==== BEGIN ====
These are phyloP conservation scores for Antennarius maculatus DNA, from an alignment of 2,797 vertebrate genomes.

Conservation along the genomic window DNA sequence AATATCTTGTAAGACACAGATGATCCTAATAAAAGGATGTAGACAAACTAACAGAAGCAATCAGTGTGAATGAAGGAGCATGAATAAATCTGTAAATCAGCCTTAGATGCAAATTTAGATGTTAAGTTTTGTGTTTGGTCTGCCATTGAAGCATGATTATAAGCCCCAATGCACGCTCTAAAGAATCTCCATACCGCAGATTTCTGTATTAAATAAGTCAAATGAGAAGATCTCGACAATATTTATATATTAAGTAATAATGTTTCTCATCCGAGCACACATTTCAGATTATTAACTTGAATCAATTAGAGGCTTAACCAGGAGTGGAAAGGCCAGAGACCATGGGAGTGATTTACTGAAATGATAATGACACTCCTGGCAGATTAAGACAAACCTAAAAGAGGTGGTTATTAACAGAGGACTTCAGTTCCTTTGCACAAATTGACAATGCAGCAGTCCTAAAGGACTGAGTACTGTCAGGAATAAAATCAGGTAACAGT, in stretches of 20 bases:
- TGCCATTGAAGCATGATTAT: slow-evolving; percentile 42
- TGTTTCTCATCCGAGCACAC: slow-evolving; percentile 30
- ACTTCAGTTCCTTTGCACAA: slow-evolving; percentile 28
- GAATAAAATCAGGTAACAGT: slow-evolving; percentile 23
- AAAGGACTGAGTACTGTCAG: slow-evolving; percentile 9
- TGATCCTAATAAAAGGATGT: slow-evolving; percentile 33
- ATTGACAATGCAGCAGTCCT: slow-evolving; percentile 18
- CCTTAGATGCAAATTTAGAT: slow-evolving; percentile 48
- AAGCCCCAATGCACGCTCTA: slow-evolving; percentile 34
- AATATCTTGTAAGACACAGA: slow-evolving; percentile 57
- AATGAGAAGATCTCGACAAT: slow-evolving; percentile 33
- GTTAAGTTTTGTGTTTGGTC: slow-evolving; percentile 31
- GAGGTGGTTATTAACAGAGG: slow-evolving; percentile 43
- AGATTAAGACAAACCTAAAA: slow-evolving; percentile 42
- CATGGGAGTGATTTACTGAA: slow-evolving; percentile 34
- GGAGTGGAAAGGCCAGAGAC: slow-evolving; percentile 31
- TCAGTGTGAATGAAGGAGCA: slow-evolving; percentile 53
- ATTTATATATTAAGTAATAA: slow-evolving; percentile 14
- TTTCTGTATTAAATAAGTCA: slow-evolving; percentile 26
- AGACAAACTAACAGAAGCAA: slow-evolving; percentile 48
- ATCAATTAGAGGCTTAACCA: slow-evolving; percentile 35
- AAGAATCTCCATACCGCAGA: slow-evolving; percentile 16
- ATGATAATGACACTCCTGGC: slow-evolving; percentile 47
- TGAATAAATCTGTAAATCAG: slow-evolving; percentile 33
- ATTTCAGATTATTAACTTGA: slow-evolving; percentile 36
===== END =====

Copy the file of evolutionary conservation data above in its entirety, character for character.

These are phyloP conservation scores for Antennarius maculatus DNA, from an alignment of 2,797 vertebrate genomes.

Conservation along the genomic window DNA sequence AATATCTTGTAAGACACAGATGATCCTAATAAAAGGATGTAGACAAACTAACAGAAGCAATCAGTGTGAATGAAGGAGCATGAATAAATCTGTAAATCAGCCTTAGATGCAAATTTAGATGTTAAGTTTTGTGTTTGGTCTGCCATTGAAGCATGATTATAAGCCCCAATGCACGCTCTAAAGAATCTCCATACCGCAGATTTCTGTATTAAATAAGTCAAATGAGAAGATCTCGACAATATTTATATATTAAGTAATAATGTTTCTCATCCGAGCACACATTTCAGATTATTAACTTGAATCAATTAGAGGCTTAACCAGGAGTGGAAAGGCCAGAGACCATGGGAGTGATTTACTGAAATGATAATGACACTCCTGGCAGATTAAGACAAACCTAAAAGAGGTGGTTATTAACAGAGGACTTCAGTTCCTTTGCACAAATTGACAATGCAGCAGTCCTAAAGGACTGAGTACTGTCAGGAATAAAATCAGGTAACAGT, in stretches of 20 bases:
- TGCCATTGAAGCATGATTAT: slow-evolving; percentile 42
- TGTTTCTCATCCGAGCACAC: slow-evolving; percentile 30
- ACTTCAGTTCCTTTGCACAA: slow-evolving; percentile 28
- GAATAAAATCAGGTAACAGT: slow-evolving; percentile 23
- AAAGGACTGAGTACTGTCAG: slow-evolving; percentile 9
- TGATCCTAATAAAAGGATGT: slow-evolving; percentile 33
- ATTGACAATGCAGCAGTCCT: slow-evolving; percentile 18
- CCTTAGATGCAAATTTAGAT: slow-evolving; percentile 48
- AAGCCCCAATGCACGCTCTA: slow-evolving; percentile 34
- AATATCTTGTAAGACACAGA: slow-evolving; percentile 57
- AATGAGAAGATCTCGACAAT: slow-evolving; percentile 33
- GTTAAGTTTTGTGTTTGGTC: slow-evolving; percentile 31
- GAGGTGGTTATTAACAGAGG: slow-evolving; percentile 43
- AGATTAAGACAAACCTAAAA: slow-evolving; percentile 42
- CATGGGAGTGATTTACTGAA: slow-evolving; percentile 34
- GGAGTGGAAAGGCCAGAGAC: slow-evolving; percentile 31
- TCAGTGTGAATGAAGGAGCA: slow-evolving; percentile 53
- ATTTATATATTAAGTAATAA: slow-evolving; percentile 14
- TTTCTGTATTAAATAAGTCA: slow-evolving; percentile 26
- AGACAAACTAACAGAAGCAA: slow-evolving; percentile 48
- ATCAATTAGAGGCTTAACCA: slow-evolving; percentile 35
- AAGAATCTCCATACCGCAGA: slow-evolving; percentile 16
- ATGATAATGACACTCCTGGC: slow-evolving; percentile 47
- TGAATAAATCTGTAAATCAG: slow-evolving; percentile 33
- ATTTCAGATTATTAACTTGA: slow-evolving; percentile 36